We had fun and got a message out.
Message: Posted by: Jim Snack (Aug 5, 2003 07:09PM)
Harris,

I love the puns and play on words...now, here's some food for thought:

Our job is to entertain, but it can go far beyond that for our audiences. When you customize your routine for a specific audience, as you did with those routines for The Recovering Community, you bring so much more value to the table and you feed their soul. They will remember you much longer than "the guy who just does a bunch of tricks!"

Keep up the good work.
Message: Posted by: NJJ (Aug 5, 2003 07:20PM)
I once had a client who said "I'd call you a smartarse if you weren't so good". I rang the agent who booked me and asked if he could find out if I could use the quote. He rang me back and said it was fine.

Over a year later I got a rude call from the woman saying that she had never given permission and that she had gotten in trouble from her boss because I used the company name!

Make sure you get permission in writing if you use the full name and company!!!!
Message: Posted by: harris (Aug 6, 2003 10:59AM)
Jim,

Thank you for your kind words on the Biz section. From what I gathered on your web-site they come from someone who knows as a "worker"

I loved your website article on Magic Contest and Magic as a business.

Although I have gone part time as an entertainer, my bookings may be greater than some of the "full time pros" area.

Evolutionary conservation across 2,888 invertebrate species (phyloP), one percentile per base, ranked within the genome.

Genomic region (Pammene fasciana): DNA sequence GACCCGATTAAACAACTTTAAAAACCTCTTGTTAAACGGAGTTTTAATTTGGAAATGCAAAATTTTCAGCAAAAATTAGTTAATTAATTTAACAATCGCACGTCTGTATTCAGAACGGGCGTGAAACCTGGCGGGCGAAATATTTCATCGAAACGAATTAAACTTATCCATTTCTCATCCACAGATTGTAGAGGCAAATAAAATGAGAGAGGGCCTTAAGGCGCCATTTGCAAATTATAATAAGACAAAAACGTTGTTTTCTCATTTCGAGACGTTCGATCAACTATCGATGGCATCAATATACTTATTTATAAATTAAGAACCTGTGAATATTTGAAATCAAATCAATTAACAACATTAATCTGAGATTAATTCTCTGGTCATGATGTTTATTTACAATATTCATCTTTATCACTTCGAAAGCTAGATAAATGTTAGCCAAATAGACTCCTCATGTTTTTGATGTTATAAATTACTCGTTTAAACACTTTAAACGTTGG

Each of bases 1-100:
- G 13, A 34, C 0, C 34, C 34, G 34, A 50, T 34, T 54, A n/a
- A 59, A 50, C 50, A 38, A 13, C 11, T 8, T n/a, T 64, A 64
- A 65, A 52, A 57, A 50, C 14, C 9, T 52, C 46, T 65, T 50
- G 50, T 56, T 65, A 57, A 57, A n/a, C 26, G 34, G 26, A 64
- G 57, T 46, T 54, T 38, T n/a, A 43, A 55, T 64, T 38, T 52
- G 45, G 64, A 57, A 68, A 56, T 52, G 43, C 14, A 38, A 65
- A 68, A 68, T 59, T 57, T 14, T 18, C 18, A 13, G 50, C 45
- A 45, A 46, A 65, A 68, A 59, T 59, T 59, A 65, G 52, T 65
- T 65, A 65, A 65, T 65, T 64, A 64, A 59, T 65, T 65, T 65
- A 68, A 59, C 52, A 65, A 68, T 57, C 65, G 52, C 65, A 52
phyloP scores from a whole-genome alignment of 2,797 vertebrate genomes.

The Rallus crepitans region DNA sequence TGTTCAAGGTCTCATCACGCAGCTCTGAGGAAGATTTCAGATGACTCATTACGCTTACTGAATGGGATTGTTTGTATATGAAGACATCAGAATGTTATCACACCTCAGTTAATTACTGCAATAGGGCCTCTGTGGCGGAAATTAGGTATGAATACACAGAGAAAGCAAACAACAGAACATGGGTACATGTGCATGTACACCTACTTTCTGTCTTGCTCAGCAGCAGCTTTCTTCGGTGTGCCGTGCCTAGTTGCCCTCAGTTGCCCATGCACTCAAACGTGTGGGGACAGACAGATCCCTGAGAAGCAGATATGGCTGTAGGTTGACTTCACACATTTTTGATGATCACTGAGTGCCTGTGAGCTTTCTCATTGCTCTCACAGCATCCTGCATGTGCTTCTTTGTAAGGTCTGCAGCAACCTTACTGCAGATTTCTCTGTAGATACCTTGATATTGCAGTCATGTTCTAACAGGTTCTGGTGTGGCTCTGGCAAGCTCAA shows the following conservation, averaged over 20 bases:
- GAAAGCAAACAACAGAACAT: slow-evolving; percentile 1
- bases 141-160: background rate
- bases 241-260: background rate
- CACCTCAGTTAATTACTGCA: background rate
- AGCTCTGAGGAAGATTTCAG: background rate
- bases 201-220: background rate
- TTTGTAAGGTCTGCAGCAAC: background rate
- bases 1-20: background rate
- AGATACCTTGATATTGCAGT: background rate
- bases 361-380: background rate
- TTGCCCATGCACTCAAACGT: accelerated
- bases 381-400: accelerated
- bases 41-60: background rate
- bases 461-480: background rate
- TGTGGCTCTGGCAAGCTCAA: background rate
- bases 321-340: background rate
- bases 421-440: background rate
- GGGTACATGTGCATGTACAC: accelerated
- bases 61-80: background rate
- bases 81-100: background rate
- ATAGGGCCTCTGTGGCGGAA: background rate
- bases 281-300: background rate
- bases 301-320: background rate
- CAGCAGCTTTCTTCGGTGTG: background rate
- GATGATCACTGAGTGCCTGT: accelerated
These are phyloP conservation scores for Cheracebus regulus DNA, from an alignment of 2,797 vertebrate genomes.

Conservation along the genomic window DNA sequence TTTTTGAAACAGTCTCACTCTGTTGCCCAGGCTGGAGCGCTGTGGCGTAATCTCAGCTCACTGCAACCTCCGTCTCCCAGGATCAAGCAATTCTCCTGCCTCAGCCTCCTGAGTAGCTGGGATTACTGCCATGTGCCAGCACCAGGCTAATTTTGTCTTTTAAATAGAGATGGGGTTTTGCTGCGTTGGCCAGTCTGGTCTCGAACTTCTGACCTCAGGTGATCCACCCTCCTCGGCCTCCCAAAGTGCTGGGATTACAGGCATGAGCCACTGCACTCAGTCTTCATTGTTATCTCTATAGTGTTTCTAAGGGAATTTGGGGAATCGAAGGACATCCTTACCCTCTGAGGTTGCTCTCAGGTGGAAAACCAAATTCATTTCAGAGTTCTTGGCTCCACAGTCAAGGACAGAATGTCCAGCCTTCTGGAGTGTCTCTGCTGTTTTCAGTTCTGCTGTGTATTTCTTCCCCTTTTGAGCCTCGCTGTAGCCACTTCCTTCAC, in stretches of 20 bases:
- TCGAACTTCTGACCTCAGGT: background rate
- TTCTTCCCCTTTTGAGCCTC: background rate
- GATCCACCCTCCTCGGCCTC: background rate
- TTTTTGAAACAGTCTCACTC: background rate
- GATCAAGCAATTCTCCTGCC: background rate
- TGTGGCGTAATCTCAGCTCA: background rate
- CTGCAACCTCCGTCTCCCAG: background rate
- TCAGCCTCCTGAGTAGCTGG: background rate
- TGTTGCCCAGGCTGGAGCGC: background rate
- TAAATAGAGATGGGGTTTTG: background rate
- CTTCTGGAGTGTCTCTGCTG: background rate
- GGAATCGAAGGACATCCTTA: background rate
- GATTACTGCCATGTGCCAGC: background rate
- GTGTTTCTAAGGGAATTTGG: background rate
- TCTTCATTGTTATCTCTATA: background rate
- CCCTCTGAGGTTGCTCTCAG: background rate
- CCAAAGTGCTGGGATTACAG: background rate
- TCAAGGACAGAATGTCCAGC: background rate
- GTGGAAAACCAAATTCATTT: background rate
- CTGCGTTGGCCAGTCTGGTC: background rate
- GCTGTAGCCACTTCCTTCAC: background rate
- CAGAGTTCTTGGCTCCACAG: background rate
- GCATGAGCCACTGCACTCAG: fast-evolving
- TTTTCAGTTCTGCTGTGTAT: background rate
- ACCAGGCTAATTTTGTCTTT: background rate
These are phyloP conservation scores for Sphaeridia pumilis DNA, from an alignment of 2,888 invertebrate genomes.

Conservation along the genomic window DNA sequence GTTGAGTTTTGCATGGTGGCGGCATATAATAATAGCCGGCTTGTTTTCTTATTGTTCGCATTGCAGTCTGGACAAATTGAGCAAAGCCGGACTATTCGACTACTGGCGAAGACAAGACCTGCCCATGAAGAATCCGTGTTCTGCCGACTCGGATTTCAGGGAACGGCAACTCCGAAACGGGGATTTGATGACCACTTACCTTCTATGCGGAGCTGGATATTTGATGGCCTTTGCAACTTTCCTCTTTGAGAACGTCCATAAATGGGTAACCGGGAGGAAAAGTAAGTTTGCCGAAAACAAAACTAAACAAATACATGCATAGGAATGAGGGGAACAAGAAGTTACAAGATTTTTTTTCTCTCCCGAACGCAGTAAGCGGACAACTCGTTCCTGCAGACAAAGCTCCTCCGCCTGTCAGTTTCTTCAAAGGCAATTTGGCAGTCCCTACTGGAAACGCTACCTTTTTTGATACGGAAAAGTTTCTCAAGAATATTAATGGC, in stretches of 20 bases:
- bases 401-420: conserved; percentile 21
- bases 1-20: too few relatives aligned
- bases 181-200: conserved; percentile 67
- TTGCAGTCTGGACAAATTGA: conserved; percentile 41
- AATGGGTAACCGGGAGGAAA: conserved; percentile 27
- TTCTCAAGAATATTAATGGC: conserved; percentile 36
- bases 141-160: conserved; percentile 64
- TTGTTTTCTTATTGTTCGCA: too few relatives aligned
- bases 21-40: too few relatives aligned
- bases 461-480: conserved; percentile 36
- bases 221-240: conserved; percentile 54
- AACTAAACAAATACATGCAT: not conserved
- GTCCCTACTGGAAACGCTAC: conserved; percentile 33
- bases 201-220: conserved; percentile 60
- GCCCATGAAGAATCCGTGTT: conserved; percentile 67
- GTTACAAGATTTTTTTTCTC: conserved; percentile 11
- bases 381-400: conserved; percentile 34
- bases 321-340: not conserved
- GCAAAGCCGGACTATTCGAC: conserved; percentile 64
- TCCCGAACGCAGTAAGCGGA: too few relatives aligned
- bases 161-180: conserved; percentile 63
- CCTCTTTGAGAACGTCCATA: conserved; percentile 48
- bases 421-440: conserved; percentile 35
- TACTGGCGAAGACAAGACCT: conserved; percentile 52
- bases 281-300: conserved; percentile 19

New and not so new magi/entertainers ask me how to get more bookings.

I pass on what was passed on to me.

Stand out from the crowd.

Follow the first word in advertising.

FirstYou have to get their attention.
In other words they have to know you have an act that as recently discussed "meets THEIR needs."

I have entered our local contest. (placed and never won) Judges always tell me my program was high in entertainent and suggest more hard hitting magic.
My wife has suggested the same thing for years. Stewart Lewis a very knowledgeble magician, also a member of Ring 129 did note that this year I did have a bit more magic. It was cleverly disguised in Rocks, (In my bit about the first Rock Mugician),Sponge Bob Ties, Baby Puppets, Kazooz,.....

I did recently enter the IBM's Strolling Olympics at their 75th Annual Convention.

That night they gave me the prize(s) for Best Comedy Strolling Magic.

It was basically the same routine that placed on the local level. I did leave out the puppet and put in my nearly normal strait jacket routine. I used the floor instead of a close up mat.

As you infered I am not sure how much winning a magic contest directly affects long term bookings.

It does wonders for the ego.

Unfortuneately my EGO can mean that I am losing my humility and

"E.dging
G.od
O.ut".

Thanks for sharing your food for thought.

It was great masticating.(Chewing that is! Look it up ---LOL)

Harris Deutsch
Laughologist and Nearly Normal Magician
htt://www.nearlynormalmagic.com
Message: Posted by: NJJ (Aug 11, 2003 05:37PM)
I just added a really nice quote from a show I did over the weekend to my site. I love it when they gush!

""Thank you for Saturday's party...The kids had a ball!! - As did the adults! I really appreciated how patient you were with the children who were all over excited. I had lots of comments from parents as to 'where I'd found you' and how well you entertained the children. One parent said that she had taken her boys to 'spiderman' and other character parties and none had been able to hold their attention for as long or as well you had. Congratulations!" - Nyree Beer (parent)